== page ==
2020 Brings A Shifting RMD Landscape for Retirees

While almost everyone has been impacted as a result of the pandemic, retirees have faced their own unique set of challenges. Between maintaining their own health and safety, considering how their nest eggs could be affected by economic unrest and understanding new legislation, it’s been a whirlwind of a year. With the introduction of both the Setting Every Community Up for Retirement Enhancement (SECURE) Act at the beginning of 2020, and the Coronavirus Aid, Relief and Economic Security (CARES) Act just three months later, we have some of the most comprehensive retirement reform and economic relief in over a decade. At a time when life couldn’t be more uncertain, we must plan for the future.

While both Acts offer beneficial relief and aid to Americans, it can be hard to decipher what the changes mean for you and your retirement. Below we hope to clarify some of the more prominent and timely changes made, specifically with regards to Required Minimum Distributions (RMD).

2020 RMD Waiver

For individuals currently required to take RMDs from tax-deferred retirement accounts, including inherited IRAs, the CARES Act allows for the suspension of 2020 RMDs. For those that had already taken their RMD earlier in the year, the CARES Act allowed for them to be rolled back into the account by replacing the 60-day rollover requirement with a fixed date of August 31, 2020.  

Considerations for Retirees
What are your cash needs for the year? If they’re satisfied by current income and access to taxable accounts you may consider holding off on your 2020 RMD, or even a possible Roth conversion in its place. Make sure to reach out to your advisor or financial institution to ensure it’s not processed.

If your RMD was taken and has not yet been “rolled back” you’ll find it’s too late to act. However, use it as an opportunity to meet with your current Financial Advisor to ensure that there is sufficient understanding of your cash needs, priorities, and goals in the future.  

RMDs Pushed Back to Age 72

For individuals born after July 1, 1949, the SECURE Act will delay the age at which RMDs begin from age 70 ½ to 72. This is a welcome change, and isn’t that surprising given that Americans are working longer and longer before considering retirement.    

Considerations for Retirees
How does this affect your financial plan and future/current spend down strategy? Projecting future cash flow will allow an individual or advisor to properly manage the distributions from a portfolio. In some cases, an individual’s cash needs will be far outpaced by future cash flow. If you’re using a Roth conversion strategy to help address this, you may find that it makes sense to continue over this additional year. Ultimately, we gain flexibility.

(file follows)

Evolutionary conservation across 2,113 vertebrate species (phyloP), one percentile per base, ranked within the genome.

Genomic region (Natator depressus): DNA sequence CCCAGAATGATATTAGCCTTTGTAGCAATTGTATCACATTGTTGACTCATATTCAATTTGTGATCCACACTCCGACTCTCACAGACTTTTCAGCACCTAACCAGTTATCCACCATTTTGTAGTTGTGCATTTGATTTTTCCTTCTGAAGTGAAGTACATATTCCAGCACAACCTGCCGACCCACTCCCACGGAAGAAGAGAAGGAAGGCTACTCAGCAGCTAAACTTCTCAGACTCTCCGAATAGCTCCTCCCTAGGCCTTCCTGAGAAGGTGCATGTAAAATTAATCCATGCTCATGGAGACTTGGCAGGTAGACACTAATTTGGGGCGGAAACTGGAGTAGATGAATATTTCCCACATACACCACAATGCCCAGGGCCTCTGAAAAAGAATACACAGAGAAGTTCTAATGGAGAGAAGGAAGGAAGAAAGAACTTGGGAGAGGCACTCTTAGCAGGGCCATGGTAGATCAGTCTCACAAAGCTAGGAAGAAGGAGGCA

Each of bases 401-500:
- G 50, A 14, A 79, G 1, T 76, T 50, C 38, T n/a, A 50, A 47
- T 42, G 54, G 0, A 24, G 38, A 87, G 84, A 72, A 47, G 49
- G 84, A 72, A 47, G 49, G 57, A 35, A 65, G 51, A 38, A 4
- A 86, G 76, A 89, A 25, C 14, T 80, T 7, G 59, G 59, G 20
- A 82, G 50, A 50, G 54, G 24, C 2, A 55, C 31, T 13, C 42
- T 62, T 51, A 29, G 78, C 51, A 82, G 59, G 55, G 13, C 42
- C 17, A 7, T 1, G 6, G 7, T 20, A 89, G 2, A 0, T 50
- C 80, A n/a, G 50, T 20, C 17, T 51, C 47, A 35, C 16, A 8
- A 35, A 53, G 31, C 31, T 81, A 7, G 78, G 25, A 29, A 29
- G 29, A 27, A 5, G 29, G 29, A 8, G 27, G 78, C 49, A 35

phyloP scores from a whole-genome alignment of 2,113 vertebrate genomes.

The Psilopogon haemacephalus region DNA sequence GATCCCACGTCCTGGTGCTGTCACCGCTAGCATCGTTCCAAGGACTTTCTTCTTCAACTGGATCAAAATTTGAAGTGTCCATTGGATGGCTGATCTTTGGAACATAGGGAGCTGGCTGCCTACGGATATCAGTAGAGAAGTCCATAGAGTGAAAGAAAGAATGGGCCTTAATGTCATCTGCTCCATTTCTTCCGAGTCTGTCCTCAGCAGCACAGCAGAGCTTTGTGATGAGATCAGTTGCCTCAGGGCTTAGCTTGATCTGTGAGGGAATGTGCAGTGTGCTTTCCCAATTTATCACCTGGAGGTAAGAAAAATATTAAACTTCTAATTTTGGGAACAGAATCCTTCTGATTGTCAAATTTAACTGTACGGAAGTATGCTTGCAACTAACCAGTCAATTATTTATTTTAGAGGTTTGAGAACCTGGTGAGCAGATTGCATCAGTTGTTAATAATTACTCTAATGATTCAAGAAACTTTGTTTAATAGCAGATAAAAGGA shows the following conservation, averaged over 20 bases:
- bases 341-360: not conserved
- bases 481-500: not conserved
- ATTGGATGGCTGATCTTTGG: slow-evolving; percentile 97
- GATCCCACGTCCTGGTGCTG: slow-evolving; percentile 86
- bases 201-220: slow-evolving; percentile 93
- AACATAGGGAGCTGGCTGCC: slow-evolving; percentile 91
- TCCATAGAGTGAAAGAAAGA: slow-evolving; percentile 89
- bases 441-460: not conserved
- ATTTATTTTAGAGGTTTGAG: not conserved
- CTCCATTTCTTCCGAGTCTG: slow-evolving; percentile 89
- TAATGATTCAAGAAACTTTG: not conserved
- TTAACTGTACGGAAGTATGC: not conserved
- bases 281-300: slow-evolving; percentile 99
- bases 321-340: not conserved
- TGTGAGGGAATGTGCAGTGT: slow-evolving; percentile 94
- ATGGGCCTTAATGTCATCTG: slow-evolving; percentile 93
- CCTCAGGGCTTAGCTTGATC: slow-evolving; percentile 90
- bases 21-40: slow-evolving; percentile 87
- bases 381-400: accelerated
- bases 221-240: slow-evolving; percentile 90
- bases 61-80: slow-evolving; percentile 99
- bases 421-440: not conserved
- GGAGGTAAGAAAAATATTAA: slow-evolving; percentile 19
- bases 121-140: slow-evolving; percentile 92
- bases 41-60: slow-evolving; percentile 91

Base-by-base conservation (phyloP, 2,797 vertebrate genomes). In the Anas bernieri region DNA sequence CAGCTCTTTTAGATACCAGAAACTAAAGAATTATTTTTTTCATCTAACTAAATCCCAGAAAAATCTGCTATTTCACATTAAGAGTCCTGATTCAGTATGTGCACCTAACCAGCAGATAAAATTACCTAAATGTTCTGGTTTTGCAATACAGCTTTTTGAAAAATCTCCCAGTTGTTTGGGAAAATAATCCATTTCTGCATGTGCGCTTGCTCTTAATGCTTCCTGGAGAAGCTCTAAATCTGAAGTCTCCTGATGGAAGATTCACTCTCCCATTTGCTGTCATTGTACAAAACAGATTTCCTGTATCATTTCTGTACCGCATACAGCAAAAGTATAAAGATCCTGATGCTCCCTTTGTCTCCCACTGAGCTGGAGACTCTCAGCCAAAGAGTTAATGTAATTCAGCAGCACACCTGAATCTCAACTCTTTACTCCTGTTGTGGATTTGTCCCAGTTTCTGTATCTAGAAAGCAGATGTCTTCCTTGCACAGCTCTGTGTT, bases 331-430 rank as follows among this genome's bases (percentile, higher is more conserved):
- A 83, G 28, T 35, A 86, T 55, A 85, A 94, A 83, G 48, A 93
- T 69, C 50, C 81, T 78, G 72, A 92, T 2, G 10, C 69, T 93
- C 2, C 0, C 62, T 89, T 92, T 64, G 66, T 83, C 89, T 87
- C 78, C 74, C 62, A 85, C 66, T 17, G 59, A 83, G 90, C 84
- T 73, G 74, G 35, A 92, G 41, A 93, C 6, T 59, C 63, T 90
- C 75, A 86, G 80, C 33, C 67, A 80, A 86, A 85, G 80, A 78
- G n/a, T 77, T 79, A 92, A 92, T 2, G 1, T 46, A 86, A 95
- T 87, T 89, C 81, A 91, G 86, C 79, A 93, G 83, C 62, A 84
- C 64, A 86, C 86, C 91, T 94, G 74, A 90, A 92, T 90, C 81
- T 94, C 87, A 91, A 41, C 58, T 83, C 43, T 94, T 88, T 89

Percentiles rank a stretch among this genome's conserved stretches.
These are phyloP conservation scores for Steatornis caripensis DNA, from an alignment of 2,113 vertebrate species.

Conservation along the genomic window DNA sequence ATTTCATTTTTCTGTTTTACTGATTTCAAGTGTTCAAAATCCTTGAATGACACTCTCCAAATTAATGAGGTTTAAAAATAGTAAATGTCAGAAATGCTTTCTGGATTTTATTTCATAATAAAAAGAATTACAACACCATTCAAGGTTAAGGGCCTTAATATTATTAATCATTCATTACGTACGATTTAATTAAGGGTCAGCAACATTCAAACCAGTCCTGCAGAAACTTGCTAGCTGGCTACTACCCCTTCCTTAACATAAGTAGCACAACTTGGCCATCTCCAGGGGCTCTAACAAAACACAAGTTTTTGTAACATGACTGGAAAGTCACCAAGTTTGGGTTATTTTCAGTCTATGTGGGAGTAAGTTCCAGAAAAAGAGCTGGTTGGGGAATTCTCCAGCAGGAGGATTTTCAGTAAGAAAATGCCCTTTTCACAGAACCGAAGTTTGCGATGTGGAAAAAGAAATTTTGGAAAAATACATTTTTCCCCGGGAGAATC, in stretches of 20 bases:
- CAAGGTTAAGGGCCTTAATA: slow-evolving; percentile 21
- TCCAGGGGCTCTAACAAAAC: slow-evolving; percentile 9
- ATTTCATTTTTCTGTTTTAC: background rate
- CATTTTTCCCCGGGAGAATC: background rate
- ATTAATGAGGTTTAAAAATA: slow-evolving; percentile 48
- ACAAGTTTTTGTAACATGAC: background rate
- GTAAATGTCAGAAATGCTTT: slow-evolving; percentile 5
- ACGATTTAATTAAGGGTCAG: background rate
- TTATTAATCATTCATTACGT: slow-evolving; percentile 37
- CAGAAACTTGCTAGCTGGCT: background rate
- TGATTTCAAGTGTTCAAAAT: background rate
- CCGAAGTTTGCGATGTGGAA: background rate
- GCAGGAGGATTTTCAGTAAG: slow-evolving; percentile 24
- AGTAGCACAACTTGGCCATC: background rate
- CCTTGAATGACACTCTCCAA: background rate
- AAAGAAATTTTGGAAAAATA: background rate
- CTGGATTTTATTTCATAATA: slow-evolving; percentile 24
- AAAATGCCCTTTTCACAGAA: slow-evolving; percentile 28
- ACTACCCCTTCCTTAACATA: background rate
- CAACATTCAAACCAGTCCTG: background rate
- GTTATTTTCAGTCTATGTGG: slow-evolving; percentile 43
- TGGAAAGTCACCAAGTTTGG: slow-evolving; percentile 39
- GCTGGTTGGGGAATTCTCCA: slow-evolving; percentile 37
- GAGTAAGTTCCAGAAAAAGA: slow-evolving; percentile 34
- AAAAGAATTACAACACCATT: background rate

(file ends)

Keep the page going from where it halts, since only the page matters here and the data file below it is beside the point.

Elimination of The Stretch IRA

Prior to January 1, 2020, non-spousal beneficiaries of tax-deferred retirement accounts were able to spread RMDs over their lifetime, effectively allowing them to limit income in any given year by spreading out the large tax burden of the IRA. However, with the passing of the SECURE Act, some beneficiaries may find that their Inherited IRAs must now be distributed in their entirety within 10 years. This can cause a large increase in taxable income, especially if the beneficiary is still working and in the higher earning years of their life.  

Considerations for Retirees
How does this impact your beneficiaries and any estate planning in place? If leaving money behind to heirs is a priority, how we leave money behind should be, too. Given the provisions in the SECURE Act, it may make even more sense to get money out of tax deferred accounts, or emphasize growth in other accounts with more favorable tax properties   

Also, while its already advisable to meet with your estate attorney every so often, it may be even more pertinent if you have a trust as the beneficiary of your IRA. In any legal document wording is important, and the new rules could alter the very purpose of the trust. This can be especially significant when language limits distributions to required distributions, or RMDs. The only year a distribution is actually required under the new law is in year 10, at which point the entire balance of the IRA would distribute.

The financial landscape is constantly changing, and we rely on our advisors to guide us through it. The Claris team stays on top of evolving legislation and how it impacts our clients’ investment goals. Contact a Claris advisor to Understand Invest and Relax.

Share on facebook
Share on twitter
Share on linkedin
Share on email

Related Posts

Preparing for Higher RMDs as a Retiree

The strong market performance of 2023 means this year’s required minimum distributions (RMDs) are very likely to rise for many retirees. For most, we’d expect that retirement accounts have recovered

Read More »